Regular social media use worsens mental health

Using social media on a daily basis for extended periods can contribute to psychological unease, research from Aalto University School of Business has revealed. An analysis of information on 6,093 undergraduates at a highly regarded Chinese university found that while the immediate benefits of using social media are increased perceived social support and life satisfaction, consistent regular use was found to risk worsening or developing mental health conditions (including addictive symptoms, loneliness, depression and stress) and ‘nomophobia’ (no mobile phone phobia).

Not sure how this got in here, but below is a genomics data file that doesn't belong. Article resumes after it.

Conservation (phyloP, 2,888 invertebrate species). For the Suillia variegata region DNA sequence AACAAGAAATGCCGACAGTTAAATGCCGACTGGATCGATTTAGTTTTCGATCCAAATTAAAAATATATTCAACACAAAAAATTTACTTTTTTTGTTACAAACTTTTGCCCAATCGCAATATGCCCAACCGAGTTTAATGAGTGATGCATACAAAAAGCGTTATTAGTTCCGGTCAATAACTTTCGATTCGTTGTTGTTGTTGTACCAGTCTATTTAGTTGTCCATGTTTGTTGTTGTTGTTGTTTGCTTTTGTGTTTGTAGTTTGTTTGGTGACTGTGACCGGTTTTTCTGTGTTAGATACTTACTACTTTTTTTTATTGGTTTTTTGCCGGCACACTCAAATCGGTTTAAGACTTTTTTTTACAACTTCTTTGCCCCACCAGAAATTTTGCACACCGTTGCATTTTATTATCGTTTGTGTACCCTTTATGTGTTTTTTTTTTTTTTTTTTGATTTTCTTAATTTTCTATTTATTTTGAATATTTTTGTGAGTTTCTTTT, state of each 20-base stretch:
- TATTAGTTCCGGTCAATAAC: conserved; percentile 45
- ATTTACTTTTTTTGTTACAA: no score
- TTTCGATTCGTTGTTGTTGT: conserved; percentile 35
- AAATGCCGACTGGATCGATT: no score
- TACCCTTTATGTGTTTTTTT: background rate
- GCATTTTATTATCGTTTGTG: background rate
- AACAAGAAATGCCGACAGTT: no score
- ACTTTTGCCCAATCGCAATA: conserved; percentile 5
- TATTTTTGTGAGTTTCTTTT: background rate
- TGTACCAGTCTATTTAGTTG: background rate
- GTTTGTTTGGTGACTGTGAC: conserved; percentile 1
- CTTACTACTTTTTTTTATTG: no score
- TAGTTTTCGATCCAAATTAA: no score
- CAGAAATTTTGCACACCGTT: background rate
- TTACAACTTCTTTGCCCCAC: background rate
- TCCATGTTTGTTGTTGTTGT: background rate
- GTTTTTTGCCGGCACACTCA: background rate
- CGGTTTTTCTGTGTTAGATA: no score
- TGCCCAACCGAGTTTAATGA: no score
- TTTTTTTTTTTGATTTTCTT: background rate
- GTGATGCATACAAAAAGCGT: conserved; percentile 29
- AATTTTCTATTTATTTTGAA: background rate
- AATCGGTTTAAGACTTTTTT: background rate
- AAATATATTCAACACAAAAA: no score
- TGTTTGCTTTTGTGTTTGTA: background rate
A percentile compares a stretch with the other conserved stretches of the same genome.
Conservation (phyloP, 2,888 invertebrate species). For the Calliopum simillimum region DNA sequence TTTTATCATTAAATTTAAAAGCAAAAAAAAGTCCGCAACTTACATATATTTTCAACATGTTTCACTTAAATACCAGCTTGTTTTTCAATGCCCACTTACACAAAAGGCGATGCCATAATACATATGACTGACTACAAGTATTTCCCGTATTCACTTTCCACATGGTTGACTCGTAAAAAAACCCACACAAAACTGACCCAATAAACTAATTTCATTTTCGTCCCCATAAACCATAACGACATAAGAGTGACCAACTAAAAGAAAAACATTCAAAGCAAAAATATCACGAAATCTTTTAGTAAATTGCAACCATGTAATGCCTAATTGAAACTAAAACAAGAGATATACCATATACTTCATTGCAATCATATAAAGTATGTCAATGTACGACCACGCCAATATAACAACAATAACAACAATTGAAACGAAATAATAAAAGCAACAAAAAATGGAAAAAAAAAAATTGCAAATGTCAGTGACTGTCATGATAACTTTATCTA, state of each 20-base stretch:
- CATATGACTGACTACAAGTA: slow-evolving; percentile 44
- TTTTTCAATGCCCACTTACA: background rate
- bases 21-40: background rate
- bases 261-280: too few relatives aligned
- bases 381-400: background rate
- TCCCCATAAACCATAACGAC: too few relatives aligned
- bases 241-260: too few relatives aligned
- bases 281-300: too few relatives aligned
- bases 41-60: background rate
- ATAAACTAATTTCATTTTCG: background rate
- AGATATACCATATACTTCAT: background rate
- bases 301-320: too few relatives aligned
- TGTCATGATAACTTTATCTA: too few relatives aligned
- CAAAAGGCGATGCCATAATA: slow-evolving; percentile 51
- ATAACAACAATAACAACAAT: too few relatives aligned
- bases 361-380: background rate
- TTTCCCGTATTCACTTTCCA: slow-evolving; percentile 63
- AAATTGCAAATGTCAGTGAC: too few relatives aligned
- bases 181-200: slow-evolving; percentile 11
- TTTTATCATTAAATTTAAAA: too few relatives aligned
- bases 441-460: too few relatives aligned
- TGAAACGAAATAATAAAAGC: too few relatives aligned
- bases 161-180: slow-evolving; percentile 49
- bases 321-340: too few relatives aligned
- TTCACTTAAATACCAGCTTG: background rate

They also found that if a person has sufficient real-life social support, this can reduce the likelihood of them using social media platforms heavily, whereas people who get most of their perceived support online are at much higher risk.

The research authors commented: “Social media is a double-edged sword. Users need to pay close attention to the purpose of social media use. Although gaining perceived social support can reduce psychological unease in the short-term, the danger of upset to your wellbeing and of developing nomophobia shouldn’t be ignored. Practitioners who work with psychological disorders should recognise social media use as a potentially crucial emerging risk factor that might worsen mental health conditions.”

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